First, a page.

Wednesday, July 25, 2012

+ Maria Emanuel of Saxony, The Margrave of Meißen (1926-2012)

Maria Emanuel of Saxony, Margrave of Meißen and undisputed Head of the Royal House of Saxony, has passed away suddenly on 23 July 2012. His death took place at home in La Tour de Pails, an idyllic lakeside town located between the better-known towns of Montreux and Vevey on the shores of Lake Leman. The Margrave of Meißen had lived in La Tour de Peilz for several decades and starting right after his marriage to Princess Anastasia-Luise of Anhalt.

Born in Prüfening near Regensburg on 31 January 1926. He was the firstborn child of Friedrich Christian of Saxony (1893-1968) and of his wife Elisabeth Helene (1903-1976), the only daughter, among several children, of Fürst Albert of Thurn und Taxis and of his wife Margareta, née Archduchess of Austria, herself the daughter of Archduke Josef and of his wife Princess Clotilde of Saxe-Coburg & Gotha (a granddaughter of King Louis Philippe of the French and older sister of King Ferdinand I of the Bulgarians).

Friedrich Christian of Saxony was the second son of King Friedrich August III (1865-1932) and of his wife Louisa, née an Archduchess of Austria-Tuscany. The King's sister, Maria Josepha, was the mother of Emperor Karl I of Austria, thus making Friedrich Christian a first cousin of the last Austro-Hungarian monarch. Married into a deeply Catholic family, Archduchess Louisa did not really fit in with her in-laws, This led to painful scenes for the family and much commentary, only incremented exponentially when she ran away with one of her children's tutors. Once divorced from Louisa, Friedrich August raised his children alone and the Royal family had only minimal contact with Louisa, who was thrown out of the Austrian Imperial House in lieu of her troublesome behavior and shenanigans. Louisa's last daughter, Anna Monica, was eventually brought back to Dresden and raised at court by a loving King Friedrich August III. She later married Archduke Josef Franz of Austria, a nephew of Prince Friedrich Christian's mother-in-law Margareta.

Maria Emanuel was not the first Prince of Saxony born after the fall of the monarchy in 1918, when his grandfather King Friedrich August III was forced to abdicate as the empire crumbled all around him. The King's third son, Ernst Heinrich (1896-1971), was married to Princess Sophie of Luxembourg (1902-1941) and they had three sons, oddly named Dedo, Timo and Gero. Their peculiar characters, and behavior, where as one of Sophie's nieces once said, "as queer as their names!" More on the odd Saxons later, I promise. (Also, what the princess meant was that they were "strange" – not Gay!)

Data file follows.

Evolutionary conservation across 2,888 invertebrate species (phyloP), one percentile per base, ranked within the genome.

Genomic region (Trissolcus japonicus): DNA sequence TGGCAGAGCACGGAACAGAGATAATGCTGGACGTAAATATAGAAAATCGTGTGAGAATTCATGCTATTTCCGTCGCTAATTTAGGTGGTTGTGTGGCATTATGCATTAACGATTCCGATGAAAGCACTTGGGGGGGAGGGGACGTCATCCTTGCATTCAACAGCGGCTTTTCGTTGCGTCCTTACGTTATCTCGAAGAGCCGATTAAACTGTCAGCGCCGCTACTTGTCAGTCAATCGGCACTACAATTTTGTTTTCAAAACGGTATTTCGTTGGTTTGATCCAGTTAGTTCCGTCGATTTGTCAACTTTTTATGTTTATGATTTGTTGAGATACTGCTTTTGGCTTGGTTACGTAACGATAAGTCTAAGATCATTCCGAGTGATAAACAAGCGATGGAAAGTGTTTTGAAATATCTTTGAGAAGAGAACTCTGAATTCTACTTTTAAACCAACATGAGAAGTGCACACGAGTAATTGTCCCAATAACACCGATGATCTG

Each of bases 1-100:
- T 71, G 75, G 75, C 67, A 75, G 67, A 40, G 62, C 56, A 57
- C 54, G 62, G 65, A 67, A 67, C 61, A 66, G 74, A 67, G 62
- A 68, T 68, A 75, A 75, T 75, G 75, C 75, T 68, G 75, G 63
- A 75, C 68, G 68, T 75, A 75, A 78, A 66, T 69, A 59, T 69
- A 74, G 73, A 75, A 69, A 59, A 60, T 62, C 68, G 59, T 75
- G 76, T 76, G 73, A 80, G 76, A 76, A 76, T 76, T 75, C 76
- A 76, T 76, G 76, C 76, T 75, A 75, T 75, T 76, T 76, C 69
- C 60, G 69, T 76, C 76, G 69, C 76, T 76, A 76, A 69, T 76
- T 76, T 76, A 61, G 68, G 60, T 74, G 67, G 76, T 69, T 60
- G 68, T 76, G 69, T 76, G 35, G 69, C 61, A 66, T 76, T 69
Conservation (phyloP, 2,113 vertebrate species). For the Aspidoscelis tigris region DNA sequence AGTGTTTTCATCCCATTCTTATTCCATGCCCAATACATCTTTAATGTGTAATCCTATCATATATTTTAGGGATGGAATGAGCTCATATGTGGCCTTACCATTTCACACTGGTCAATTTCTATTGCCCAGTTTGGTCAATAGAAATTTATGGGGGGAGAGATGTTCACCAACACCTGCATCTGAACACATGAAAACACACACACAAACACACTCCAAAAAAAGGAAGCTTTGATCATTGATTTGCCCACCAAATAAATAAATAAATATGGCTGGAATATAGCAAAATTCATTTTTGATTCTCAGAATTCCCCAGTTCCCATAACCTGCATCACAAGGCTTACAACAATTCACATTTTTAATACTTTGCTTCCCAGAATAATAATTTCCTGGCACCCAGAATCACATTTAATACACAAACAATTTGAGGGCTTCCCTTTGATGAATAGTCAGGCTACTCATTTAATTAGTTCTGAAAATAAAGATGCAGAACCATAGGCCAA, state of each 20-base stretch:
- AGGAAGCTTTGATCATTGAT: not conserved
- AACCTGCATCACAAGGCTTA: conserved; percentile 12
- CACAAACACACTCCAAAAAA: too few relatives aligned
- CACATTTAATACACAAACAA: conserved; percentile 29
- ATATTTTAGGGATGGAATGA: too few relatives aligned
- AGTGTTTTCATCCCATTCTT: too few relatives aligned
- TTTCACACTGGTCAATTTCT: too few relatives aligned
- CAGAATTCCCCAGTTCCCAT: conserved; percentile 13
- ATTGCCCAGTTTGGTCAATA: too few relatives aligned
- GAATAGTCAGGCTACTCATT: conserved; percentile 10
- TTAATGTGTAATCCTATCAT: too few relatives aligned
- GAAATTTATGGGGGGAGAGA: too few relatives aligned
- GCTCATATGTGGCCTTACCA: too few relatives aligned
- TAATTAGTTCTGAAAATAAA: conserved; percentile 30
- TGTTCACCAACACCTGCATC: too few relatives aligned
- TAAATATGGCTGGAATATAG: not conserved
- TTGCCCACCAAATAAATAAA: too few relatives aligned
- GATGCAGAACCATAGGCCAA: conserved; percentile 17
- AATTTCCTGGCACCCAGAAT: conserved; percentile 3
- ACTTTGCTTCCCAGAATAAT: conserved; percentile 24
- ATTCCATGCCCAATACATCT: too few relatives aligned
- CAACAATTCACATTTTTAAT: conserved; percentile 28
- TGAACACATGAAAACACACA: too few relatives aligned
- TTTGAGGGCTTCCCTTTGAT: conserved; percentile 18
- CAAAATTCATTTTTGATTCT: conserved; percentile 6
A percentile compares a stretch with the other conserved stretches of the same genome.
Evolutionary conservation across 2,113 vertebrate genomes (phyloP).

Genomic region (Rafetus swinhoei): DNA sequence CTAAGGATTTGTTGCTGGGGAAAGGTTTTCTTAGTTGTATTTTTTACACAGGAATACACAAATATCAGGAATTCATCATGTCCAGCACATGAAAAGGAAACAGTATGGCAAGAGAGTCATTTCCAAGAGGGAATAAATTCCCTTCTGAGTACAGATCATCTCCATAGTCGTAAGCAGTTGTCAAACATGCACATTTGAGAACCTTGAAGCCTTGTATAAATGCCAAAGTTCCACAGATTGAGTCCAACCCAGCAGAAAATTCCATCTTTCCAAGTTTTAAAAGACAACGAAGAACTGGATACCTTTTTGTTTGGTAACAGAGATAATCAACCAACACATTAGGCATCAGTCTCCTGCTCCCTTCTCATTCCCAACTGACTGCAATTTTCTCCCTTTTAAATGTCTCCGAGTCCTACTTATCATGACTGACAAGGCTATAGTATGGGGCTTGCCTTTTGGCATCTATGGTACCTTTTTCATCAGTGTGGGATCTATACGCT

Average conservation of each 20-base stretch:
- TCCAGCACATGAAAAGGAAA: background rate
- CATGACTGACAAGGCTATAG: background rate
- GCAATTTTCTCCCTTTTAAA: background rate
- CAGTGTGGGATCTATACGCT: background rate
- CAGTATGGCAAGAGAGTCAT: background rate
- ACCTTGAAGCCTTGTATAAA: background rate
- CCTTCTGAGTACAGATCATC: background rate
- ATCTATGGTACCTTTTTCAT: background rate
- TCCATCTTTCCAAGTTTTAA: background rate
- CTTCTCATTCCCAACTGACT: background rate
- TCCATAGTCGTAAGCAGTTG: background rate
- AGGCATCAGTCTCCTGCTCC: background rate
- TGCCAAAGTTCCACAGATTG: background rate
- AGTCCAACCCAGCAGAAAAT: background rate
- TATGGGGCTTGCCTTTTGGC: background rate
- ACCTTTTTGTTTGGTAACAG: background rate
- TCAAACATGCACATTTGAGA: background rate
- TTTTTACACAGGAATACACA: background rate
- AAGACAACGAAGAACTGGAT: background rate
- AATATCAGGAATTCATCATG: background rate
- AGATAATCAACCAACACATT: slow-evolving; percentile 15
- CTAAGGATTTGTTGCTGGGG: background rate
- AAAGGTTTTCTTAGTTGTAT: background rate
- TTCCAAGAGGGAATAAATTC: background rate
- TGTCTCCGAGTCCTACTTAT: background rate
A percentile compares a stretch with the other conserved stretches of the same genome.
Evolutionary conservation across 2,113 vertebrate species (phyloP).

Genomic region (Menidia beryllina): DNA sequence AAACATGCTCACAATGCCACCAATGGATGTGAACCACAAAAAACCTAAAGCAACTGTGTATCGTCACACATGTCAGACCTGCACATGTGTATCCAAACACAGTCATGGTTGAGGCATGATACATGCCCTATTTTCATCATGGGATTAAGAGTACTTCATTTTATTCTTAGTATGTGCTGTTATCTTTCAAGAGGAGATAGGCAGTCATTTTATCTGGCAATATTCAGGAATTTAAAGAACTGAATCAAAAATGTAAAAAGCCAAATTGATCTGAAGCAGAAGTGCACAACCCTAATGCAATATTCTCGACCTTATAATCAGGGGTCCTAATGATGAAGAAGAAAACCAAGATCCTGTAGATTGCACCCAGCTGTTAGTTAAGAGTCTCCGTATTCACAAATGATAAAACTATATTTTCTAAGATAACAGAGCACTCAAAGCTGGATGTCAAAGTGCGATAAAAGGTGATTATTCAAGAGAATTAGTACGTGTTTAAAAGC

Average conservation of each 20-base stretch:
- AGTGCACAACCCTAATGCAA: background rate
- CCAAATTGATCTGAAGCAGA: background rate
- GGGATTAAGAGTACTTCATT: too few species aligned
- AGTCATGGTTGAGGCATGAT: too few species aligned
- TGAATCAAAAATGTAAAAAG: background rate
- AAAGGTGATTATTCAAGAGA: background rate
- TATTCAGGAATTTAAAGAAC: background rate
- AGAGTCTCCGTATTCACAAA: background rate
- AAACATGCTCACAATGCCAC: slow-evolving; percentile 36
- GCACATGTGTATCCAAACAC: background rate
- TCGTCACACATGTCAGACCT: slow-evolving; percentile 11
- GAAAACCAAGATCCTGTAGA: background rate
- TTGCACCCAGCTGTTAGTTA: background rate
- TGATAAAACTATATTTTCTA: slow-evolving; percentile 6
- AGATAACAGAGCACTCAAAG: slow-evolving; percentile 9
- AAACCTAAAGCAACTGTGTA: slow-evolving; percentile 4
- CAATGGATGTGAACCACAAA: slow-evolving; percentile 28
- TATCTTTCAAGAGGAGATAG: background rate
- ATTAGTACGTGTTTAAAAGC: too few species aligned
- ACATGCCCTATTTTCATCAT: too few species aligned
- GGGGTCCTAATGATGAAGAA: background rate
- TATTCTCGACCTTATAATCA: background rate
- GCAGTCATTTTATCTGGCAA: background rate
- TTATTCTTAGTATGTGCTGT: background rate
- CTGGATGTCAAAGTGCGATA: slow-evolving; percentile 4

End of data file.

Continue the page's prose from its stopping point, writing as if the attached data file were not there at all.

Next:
In 1928 Princess Elisabeth Helene gave birth to a second child, Maria Josepha, who was followed the following year by another sister, Maria Anna. Five years later a second son, Albert, joined the children in the nursery. In 1936 the couple's youngest, Mathilde, was born. By then Friedrich Christian had succeeded his father as Head of House Saxony due to his older brother Georg taking holy orders, the King having died in 1932. As such, Friedrich Christian took the title of Margrave of Meißen.

The family spent time between their former kingdom, where they continued to own vast lands, and the Free State of Bavaria, where the Margravine's family owned vast properties. In fact, their five children were born in Southern Germany.

As Catholics, the Saxons opposed both Hitler's rise to power and the establishment of the Nazi regime. They would pay dearly for this stand. In 1943, former Crown Prince Georg, an open critic and opponent of Hitler, was found dead in mysterious circumstances near a bridge in Potsdam. Friedrich Christian and his siblings tried to stay at their various Saxon and Eastern German properties while avoiding further confrontation with the overlords from Berlin. His largest property, Schloß Sybillenort, which the Saxons had inherited from the last Duke of Brünswick, provided the family with comfortable refuge during the war. However, as Soviet forces poured across Germany's borders the Saxons were forced to flee west. Ernst Heinrich, who resided at the beautiful Schloß Moritzburg, barely had time to bury some treasures in a forest and flee quickly toward the west. In the end all these properties were lost, along with the priceless treasures that they housed. When reaching the west, the Saxon Royal family found itself dependent on the goodwill of the Thurn und Taxis and Luxembourg relations.

Finding husbands for dispossessed German princes and princesses proved a mighty obstacle for the Meißens. Maria Josepha never married, although she gave birth to a daughter. In 1953 Maria Anna married Robert de Afif, whose family were Lebanese princes. Her sister Mathilde married Prince Johannes Heinrich of Saxe-Coburg & Gotha in 1968. He was from the Catholic (Austrian) branch of the Coburgs. They had one son, Johannes Albrecht who was born in 1969 but died in a climbing accident in 1987. His uncle Maria Emanuel's cause was to suffer a grave loss with this untimely death.

Maria Emanuel married in 1962. His bride was Princess Anastasia-Luise of Anhalt (b. 1940), only child of Prince Eugen of Anhalt and his wife, the former Anastasia Jungmeier. Because the Bride's family lived in La Tour de Peilz, where Prince Eugen enjoyed a comfortable position working in finance, Maria Emanuel settled there as well. He joined his father-in-law and enjoyed considerable professional success. Sadly, the Margrave and Margravine of Meißen (he had inherited the title in 1968) were to remain childless. This situation was to cause deep complications for the Royal family, since Prince Albert remained a bachelor until 1980, when at the age of forty-six he married a commoner four years his senior, Elmira Henke, a forceful lady of Polish extraction. This marriage, clearly, was in contravention of Wettin Family law. Not surprisingly, Albert and Elmira remained childless.